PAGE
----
Bex stared out the car’s passenger-side window as the scenery zoomed by. She had never been to Kill Devil Hills, though she had seen postcards and TV shows set here, but what was whizzing by her—nondescript strip malls, Target shopping centers, and fast-food places—made her feel like the puddle-jumper flight from Raleigh, North Carolina, had landed her right back there. If it hadn’t been for the woman in the driver’s seat who was chatting happily about something Bex couldn’t focus on, she would have wondered if this whole moving-across-the-state thing was just a big hoax. 
“Does that sound good to you?” 
The woman driving the Honda SUV smiled at Bex, her light- blue eyes sparkling even in the dim hint of twilight. 
Bex felt her mouth drop open. “I’m sorry, what?”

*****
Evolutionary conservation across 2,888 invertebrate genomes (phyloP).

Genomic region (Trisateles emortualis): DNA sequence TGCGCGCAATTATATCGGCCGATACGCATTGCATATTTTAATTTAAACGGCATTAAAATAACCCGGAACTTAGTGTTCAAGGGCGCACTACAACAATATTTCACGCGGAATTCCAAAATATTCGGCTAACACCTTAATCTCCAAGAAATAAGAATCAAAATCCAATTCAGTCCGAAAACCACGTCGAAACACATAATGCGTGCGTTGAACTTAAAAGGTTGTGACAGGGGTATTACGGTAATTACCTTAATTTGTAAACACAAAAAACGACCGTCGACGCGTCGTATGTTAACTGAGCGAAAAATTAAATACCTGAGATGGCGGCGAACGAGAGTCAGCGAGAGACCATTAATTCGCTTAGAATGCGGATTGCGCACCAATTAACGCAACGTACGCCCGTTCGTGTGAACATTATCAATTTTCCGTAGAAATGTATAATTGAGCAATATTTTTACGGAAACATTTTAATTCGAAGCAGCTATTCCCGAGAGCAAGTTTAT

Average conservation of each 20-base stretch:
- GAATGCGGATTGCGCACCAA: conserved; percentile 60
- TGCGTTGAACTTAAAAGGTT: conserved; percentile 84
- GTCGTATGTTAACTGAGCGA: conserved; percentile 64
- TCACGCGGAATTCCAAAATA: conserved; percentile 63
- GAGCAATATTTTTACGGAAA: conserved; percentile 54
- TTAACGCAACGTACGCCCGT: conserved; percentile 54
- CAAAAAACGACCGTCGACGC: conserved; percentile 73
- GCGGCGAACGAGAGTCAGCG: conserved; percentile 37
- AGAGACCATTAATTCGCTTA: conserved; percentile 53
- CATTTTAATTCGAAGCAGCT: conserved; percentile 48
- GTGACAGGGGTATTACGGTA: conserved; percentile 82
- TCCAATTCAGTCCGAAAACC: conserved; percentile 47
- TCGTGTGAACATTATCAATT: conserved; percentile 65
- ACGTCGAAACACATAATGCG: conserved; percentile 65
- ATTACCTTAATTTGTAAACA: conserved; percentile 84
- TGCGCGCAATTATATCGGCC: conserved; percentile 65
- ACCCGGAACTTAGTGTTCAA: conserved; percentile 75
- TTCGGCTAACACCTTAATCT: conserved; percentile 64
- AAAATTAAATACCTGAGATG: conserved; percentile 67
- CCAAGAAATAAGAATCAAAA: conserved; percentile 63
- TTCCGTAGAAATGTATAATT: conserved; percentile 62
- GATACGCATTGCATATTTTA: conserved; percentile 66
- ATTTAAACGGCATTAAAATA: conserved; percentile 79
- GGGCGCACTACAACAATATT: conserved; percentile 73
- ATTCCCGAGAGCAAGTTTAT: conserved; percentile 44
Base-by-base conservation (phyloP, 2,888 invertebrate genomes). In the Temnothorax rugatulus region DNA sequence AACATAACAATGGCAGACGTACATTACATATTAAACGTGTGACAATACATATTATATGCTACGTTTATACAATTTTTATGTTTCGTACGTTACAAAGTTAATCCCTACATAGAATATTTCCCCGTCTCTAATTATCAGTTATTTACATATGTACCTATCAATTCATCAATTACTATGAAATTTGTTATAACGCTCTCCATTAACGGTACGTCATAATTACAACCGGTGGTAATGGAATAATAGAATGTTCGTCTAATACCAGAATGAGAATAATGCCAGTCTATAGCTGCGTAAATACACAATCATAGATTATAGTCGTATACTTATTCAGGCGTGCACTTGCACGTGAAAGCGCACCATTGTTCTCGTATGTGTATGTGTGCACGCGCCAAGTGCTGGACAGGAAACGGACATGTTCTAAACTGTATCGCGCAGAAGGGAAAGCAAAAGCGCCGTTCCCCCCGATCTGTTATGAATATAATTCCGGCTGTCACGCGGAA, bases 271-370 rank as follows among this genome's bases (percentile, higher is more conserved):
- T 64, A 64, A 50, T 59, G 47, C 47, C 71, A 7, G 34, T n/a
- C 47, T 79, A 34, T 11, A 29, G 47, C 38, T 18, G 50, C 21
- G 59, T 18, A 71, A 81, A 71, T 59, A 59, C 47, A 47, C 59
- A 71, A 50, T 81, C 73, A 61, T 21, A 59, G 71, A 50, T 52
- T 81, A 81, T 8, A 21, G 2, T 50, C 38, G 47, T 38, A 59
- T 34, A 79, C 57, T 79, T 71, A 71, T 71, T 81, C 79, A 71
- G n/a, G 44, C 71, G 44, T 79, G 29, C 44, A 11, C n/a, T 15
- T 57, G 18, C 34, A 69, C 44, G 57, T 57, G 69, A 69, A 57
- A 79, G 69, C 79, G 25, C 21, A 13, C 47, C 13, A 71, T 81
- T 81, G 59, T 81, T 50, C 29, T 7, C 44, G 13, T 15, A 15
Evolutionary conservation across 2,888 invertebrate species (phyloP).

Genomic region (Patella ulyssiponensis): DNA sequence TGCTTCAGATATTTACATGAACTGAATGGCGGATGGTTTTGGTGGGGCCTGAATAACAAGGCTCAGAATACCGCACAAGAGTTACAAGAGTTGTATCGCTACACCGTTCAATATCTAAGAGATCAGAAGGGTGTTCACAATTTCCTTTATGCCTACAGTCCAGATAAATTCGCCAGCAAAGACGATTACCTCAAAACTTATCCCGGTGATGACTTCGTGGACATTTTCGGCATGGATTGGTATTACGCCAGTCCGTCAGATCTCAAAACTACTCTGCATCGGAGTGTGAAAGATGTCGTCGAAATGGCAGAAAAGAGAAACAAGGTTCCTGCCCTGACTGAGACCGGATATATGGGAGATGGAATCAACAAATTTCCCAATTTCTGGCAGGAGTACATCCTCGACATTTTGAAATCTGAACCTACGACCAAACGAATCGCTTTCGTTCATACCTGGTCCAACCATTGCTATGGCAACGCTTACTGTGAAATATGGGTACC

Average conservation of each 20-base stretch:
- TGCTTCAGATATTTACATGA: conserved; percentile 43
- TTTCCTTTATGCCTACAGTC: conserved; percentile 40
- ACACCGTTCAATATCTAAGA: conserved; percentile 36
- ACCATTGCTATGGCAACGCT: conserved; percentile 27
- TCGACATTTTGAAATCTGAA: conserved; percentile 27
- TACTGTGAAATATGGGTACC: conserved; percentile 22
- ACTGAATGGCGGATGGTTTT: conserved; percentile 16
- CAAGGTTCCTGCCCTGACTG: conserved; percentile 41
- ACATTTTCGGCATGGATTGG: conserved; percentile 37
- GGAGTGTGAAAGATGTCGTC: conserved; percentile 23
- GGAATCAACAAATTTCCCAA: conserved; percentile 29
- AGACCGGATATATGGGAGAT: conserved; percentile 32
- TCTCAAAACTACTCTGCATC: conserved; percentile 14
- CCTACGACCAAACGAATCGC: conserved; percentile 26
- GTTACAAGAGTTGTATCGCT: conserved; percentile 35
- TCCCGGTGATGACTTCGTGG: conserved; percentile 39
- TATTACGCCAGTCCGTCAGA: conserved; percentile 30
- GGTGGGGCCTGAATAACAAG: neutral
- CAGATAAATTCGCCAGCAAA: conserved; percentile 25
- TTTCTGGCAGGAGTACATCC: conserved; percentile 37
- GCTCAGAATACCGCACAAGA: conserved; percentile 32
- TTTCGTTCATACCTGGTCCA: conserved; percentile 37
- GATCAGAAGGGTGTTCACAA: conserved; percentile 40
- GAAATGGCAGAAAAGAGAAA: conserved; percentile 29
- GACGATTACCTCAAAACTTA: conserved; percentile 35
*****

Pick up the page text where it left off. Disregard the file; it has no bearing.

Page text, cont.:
Denise tucked a strand of deep-brown hair behind her ear. “I’m sorry, Bex. That’s such a cool name, by the way. I’m probably just talking your ear off. We’re just really happy to have you here. I know it can’t be easy for you…” 
The familiar lump started to form in the back of her throat and Bex shifted in the car seat, working the seat belt strap between her fingers. Her grandmother’s face flashed in her mind, and the familiar smells of the house where Bex had lived since she was seven years old filled her nostrils—her grandmother’s powdery, lavender smell; the sweet, cloying scent of night jasmine when it wafted through her bedroom curtains; the earthy smell of hot grass as she tromped barefoot through it. 
But that was a world away in another life. Her grandmother had passed seven months ago and Bex’s home had been sold. She’d been shifted into a “temporary care situation,” which basically meant she was stuck in a cross between an orphanage and juvenile hall until a foster home willing to take her opened up. 
And when one did, it was across the state in the Outer Banks with Denise and Michael Pierson, a couple in their early forties who only knew that Bex had lived with her grandmother.